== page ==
TechNation: OurCrowd Raises $72 Million for Equity Crowdfunding

Lemonade to sell peer-to-peer insurance policies; Israel easing rules on dual-use exports; Keshet, Dick Clark Productions form media-tech investment fund.

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Jonathan 'Jon' Medved, CEO of OurCrowd Ltd., an Israel-based crowd funding company.
Jonathan 'Jon' Medved, CEO of OurCrowd Ltd., an Israel-based crowd funding company.Credit: Simon Dawson, Bloomberg

OurCrowd raises $72 million for equity crowdfunding

OurCrowd, the Israeli-based equity crowdfunding company, said Wednesday it had raised $72 million in new funding from unnamed financial institutions, family offices and private investors from five continents. CEO Jon Medved said half the proceeds will be spent in expanding OurCrowd’s seven global offices and developing its online investment, and the remainder on co-investment with its customers. “This transformative ... funding will allow us to take advantage of the growing investor interest in quality equity crowdfunding and further expand our global operations,” Medved said. “This new capital will help us hit our goal of investing $1 billion annually by 2020.” Since it was launched in 2013 as a way for small investors to pool their money to invest in high-tech startups, OurCrowd has invested $300 million in 100 companies and funds. Two of the portfolio companies have had initial public offerings and seven have been acquired, it says. (TheMarker Staff)

Lemonade approved in New York to sell peer-to-peer insurance policies

Lemonade, an American-Israeli peer-to-peer insurance startup, was cleared on Wednesday by regulators to begin offering insurance coverage in New York state. Lemonade will offer renters’ and homeowners’ insurance starting from $5 and $35 a month, respectively. The company pools the premiums of customers on the basis of the charitiesthey choose, takes a fixed 20% of the premiums and pays their claims out of that pool. Policy holders can submit claims within minutes on their mobile devices. Anything that is left at the end of the year goes to the selected charity. Founded a year ago by CEO Daniel Schreiber and Shai Wininger, Lemonade got approval unusually quickly from the regulators overseeing one of the largest U.S. markets for property-casualty insurance. Lemonade has just 24 employees, most of  whom work at its Tel Aviv research and development center. (Eliran Rubin)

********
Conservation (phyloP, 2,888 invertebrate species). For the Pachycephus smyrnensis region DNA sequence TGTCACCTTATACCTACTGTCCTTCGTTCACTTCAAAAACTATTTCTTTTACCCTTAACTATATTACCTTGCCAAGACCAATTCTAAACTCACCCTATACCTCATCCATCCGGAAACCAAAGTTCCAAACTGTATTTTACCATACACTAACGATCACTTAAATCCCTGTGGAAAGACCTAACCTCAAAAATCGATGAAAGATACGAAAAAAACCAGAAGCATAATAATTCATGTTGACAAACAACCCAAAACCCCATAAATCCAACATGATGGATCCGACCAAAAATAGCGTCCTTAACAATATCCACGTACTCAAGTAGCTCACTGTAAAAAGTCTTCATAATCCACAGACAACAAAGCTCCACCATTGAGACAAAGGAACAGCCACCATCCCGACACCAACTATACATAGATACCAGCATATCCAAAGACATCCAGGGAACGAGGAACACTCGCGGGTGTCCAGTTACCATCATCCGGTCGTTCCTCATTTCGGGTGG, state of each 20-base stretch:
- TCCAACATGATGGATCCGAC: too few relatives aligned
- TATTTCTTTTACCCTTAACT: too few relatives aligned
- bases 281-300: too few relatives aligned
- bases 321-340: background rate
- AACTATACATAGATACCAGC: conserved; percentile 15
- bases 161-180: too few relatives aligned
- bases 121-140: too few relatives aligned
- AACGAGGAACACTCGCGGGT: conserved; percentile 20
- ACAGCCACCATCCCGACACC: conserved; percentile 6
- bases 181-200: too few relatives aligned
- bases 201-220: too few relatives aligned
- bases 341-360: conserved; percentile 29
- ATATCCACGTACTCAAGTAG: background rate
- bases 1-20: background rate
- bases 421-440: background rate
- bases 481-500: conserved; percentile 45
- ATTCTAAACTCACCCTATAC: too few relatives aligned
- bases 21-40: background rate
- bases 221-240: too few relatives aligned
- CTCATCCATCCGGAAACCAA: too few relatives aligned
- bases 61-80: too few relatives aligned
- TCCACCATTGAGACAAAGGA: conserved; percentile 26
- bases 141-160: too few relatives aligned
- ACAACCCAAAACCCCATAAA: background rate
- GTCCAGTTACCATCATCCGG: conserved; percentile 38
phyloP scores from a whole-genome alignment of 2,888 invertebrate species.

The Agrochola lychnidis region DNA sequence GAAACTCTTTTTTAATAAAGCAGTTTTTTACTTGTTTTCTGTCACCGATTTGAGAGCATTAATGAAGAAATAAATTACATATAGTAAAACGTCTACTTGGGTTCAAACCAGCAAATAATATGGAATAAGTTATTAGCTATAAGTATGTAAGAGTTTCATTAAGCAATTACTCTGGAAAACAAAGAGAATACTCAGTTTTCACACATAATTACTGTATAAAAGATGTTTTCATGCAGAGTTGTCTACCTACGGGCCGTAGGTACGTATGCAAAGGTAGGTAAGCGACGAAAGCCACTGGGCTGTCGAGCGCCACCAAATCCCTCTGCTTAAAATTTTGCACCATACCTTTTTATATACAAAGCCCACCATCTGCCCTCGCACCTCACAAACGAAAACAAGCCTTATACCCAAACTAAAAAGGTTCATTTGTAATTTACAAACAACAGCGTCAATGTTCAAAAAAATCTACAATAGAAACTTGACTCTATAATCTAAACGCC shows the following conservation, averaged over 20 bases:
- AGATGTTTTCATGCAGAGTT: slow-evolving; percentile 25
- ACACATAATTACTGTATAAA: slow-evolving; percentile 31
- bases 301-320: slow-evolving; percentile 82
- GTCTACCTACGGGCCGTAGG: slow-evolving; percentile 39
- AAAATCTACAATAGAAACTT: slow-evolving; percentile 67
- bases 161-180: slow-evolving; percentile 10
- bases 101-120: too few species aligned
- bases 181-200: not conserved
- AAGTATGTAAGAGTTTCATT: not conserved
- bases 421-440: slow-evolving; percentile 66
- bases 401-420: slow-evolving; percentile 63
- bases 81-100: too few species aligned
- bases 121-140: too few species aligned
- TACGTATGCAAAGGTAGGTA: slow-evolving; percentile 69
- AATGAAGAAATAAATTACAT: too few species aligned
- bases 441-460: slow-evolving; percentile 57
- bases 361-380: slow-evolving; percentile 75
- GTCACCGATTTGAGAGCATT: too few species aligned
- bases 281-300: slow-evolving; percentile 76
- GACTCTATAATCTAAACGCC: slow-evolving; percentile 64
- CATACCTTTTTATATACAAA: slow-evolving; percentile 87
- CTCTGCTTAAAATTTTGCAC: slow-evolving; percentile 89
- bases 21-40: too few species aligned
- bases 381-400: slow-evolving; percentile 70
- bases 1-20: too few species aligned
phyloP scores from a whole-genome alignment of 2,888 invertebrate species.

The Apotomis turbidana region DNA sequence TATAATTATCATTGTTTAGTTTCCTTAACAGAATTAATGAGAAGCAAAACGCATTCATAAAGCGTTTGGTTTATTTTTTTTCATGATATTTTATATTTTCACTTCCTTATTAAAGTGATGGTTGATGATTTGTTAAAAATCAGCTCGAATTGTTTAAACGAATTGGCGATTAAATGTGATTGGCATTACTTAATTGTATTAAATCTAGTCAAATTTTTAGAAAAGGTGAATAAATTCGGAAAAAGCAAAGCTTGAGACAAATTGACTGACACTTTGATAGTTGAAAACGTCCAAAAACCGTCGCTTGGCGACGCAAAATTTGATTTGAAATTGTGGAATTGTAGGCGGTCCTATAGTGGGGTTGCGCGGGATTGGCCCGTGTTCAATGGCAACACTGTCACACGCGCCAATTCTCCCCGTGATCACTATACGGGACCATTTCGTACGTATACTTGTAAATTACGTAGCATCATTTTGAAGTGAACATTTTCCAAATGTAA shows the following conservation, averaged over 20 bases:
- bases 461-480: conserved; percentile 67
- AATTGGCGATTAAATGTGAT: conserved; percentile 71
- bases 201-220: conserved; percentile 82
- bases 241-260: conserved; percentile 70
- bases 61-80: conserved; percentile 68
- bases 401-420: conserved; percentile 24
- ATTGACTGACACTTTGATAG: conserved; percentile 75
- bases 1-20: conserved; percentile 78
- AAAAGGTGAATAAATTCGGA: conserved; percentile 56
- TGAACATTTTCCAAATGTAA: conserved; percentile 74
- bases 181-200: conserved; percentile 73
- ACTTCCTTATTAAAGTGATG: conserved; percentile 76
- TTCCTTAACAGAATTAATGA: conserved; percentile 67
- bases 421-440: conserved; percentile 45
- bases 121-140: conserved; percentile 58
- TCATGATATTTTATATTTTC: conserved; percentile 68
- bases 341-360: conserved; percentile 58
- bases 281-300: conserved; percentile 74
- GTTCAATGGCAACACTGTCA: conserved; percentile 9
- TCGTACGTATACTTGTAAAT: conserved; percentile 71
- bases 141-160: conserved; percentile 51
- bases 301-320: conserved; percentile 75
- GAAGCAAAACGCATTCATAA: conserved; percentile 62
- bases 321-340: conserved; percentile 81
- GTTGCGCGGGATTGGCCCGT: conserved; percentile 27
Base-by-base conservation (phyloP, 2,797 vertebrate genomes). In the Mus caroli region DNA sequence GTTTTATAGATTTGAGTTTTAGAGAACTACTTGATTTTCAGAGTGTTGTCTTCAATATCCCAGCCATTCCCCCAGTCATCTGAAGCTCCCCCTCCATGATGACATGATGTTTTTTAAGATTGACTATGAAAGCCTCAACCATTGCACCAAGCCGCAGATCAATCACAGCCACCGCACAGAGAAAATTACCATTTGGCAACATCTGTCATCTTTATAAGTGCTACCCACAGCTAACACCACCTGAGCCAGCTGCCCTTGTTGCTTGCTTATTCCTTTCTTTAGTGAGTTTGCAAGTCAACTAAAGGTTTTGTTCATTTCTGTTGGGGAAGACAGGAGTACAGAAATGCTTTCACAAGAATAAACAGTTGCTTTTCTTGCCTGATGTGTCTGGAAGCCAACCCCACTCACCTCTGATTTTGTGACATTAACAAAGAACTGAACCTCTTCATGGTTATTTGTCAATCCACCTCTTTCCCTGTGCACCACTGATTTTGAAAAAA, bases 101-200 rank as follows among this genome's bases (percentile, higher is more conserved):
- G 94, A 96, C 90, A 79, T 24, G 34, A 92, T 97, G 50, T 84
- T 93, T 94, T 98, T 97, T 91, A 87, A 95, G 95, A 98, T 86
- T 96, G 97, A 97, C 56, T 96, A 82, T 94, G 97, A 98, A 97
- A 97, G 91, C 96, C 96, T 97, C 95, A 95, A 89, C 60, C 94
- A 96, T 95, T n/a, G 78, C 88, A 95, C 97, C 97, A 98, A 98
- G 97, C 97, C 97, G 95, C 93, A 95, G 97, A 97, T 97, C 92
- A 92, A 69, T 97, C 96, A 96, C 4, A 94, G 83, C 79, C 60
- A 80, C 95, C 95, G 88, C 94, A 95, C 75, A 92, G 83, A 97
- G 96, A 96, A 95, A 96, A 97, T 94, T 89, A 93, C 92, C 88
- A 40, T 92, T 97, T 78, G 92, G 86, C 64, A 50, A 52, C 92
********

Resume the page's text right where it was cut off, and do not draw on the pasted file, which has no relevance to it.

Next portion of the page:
Keshet, Dick Clark Productions form media-tech investment fund

Israeli television broadcaster Keshet and the production company founded by the late television personality Dick Clark have formed a venture capital fund to invest in media-oriented startup companies. The KDC Fund plans to invest in 15 startups focused on content, digital advertising, virtual reality and video over the next three years, putting as much as $500,000 into each one. Portfolio companies will also get technology and business assistance, including collaboration with Keshet’s Mako website and applications, as well as opportunities to participate in TV programming produced by Keshet  International — Keshet’s overseas programming arm — and Dick Clark Productions, which produces award shows and reality television series. The two companies, which formed a reality-TV joint venture three years ago, have already put money into Israeli startups Uponit, which develops anti-ad-blocking software, and Syte, which develops image-recognition technology for the fashion industry. (Nati Tucker)

Israel easing rules on dual-use exports

Israel is acting to make it easier for high-tech companies to export so-called dual-use technology, with both civilian and military applications, amid concerns that companies are losing business due to lengthy approval processes. “Months of delays in approving dual-use exports by high-tech companies operating in Israel have led to many hundreds of layoffs, maybe more than 1,000,” said a figure in the Economy and Industry Ministry on Wednesday. Together with the Foreign Ministry, the ministry has taken a greater role in the process, which was once controlled entirely by the Defense Ministry and give a stronger weighting to business considerations.  But concerns raised by about delays, which have affected multinationals operating in Israel like Apple and Applied Materials as well as Israeli companies such as Marvell and Mellanox, has led officials to change the procedures so that many permits won’t require Defense Ministry approval. (Ora Coren)